Dear Annie: I'm a 58-year-old male. Ever since my early 20s, I've been confused about which sex I truly am. Of course, I was born a male, but my thoughts and feelings are that of a female. There is nothing about being a male that interests me. I'm thinking about getting hormone shots to become more female.
I've lived with this issue all of my life, but maybe it's too late for me now. Do you have any suggestions or information? — Unknown Gender
Dear Unknown: It is not too late for you to work on this, and we recommend you get more information before starting hormone shots. You can find resources and support on transgender issues through the Lesbian, Gay, Bisexual and Transgender Community Center and the American Psychological Association, which can answer many of your questions and point you in the right direction.
Dear Annie: Two years ago, our youngest daughter married a wonderful young man. We adore this guy, and he is a loving and caring husband. The problem is his parents. Neither his family nor ours is wealthy, and from the early stages of wedding planning, we worked to stay within a budget.
Our family is small, and his is large, which put the dinner over budget. We all met prior to the wedding, and the groom's parents assured us they would pay for the additional guests from their side of the family. At the end of the evening, my husband paid the catering bill. The next day, the groom's father thanked us for all of the planning and effort that went into making the day so special and added that he would be sending us a check to cover the dinner.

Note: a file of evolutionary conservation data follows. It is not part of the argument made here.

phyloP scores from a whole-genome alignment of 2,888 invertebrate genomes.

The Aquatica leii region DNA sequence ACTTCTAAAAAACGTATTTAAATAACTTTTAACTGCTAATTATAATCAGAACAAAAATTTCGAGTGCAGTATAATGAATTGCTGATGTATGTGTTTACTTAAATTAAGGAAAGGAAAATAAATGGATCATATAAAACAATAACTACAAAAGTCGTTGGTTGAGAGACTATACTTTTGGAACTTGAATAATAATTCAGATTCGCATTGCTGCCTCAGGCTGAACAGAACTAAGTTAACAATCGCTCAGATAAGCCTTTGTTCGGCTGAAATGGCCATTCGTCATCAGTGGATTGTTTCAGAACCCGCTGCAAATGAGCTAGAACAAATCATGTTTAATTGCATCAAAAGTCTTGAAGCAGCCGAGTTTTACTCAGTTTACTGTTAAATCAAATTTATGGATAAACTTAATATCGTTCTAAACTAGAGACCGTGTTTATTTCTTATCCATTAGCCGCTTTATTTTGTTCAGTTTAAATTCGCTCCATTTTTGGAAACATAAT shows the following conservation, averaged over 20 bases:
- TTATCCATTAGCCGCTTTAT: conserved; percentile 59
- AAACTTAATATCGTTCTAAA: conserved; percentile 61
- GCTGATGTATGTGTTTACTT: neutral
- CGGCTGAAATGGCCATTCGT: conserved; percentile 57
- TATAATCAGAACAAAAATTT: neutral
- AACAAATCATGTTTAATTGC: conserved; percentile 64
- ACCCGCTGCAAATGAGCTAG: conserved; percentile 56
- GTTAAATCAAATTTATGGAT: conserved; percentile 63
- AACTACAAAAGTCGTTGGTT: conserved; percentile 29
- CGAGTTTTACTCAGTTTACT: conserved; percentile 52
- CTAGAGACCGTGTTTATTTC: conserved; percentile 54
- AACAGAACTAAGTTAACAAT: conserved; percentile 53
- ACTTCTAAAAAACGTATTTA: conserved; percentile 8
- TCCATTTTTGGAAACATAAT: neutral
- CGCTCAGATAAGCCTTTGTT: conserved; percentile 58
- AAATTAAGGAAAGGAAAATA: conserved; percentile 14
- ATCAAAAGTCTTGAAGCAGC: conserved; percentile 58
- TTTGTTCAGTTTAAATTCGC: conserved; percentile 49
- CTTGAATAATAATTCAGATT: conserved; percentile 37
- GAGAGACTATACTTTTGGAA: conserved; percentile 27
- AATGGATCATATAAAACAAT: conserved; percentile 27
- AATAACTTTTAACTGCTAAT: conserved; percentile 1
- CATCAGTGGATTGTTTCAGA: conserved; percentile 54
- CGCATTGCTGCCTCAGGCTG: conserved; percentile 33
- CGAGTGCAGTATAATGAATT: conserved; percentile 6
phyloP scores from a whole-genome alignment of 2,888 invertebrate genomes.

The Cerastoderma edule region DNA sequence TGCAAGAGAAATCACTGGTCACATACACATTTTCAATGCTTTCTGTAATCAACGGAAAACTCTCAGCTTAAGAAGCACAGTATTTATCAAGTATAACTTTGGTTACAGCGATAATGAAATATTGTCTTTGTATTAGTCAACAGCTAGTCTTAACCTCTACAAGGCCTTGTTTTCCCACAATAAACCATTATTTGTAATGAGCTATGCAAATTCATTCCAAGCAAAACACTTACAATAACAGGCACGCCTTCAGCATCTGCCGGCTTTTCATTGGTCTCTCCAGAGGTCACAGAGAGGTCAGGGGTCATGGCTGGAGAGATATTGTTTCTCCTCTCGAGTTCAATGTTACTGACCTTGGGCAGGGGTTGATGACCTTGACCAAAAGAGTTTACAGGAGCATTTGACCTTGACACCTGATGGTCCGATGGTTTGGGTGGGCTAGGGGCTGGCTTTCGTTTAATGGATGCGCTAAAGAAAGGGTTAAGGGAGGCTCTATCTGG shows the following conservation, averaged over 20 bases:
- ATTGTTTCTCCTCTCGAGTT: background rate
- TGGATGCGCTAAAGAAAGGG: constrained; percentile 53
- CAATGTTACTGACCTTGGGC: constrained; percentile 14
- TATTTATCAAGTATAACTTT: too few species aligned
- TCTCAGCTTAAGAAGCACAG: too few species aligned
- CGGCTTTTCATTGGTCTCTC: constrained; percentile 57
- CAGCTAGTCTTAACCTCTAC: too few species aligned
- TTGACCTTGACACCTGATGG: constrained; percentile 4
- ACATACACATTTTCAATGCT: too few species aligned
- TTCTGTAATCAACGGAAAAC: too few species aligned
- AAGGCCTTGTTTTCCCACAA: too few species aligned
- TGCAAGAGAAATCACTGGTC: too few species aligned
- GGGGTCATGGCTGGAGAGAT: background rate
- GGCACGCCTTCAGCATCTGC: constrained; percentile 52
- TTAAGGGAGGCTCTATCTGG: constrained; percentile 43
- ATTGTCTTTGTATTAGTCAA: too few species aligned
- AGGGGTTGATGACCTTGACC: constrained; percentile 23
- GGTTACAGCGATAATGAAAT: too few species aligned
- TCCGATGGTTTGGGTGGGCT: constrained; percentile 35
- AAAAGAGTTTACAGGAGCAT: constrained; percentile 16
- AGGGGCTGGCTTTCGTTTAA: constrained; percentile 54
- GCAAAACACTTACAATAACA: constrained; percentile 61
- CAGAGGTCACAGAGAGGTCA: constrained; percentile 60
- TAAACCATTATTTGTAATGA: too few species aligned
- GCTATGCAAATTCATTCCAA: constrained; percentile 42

That was two years ago, and we have yet to receive a dime. Our new son-in-law asked his father several times whether he had settled up with us, and he said he absolutely would, but it hasn't happened.
We love this young man dearly, and I'm afraid if we say anything now, he will take it upon himself to pay us, and it's not his responsibility. My husband has worked hard his whole life, and at the age of 70, he is very set in his ways. He judges a man by his word, and now he wants nothing to do with our daughter's in-laws.
Should I send them a note asking them to pay, even after all this time? I'm afraid that when future grandchildren come, it will be tense and unpleasant to be around each other because of this unpaid bill. — Sad Mother-in-Law
Dear Sad: We're going to give the in-laws the benefit of the doubt and assume they forgot. Even with the best of intentions and a few reminders, people can let things slip out of their heads. We suggest you send a note to the other parents (both of them), saying that you were going through your checkbook and noticed that this account was still unsettled. Ask when would be convenient for you to come by and pick up the check. (If they live out of state, ask them when you can expect it in the mail.) If you think they are having financial difficulties, you could offer an installment plan. Be sure to add some kind words about their wonderful son and how thrilled you are to have him in the family. We hope they come through.
Dear Annie: I have a suggestion for Confused, whose husband refuses to give her an allowance or spending money. She stated that she is 59 years old, worked for 30 years but was unable to continue due to ill health.
I suggest she immediately contact her local Social Security office and file a claim. As a former disability examiner, I can tell you that her age, work record and disability should be sufficient to collect benefits. — B.
This Classic Annie's Mailbox column was originally published in 2014. To find out more about Classic Annie's Mailbox and read features by other Creators Syndicate writers and cartoonists, visit Creators Syndicate at www.creators.com.
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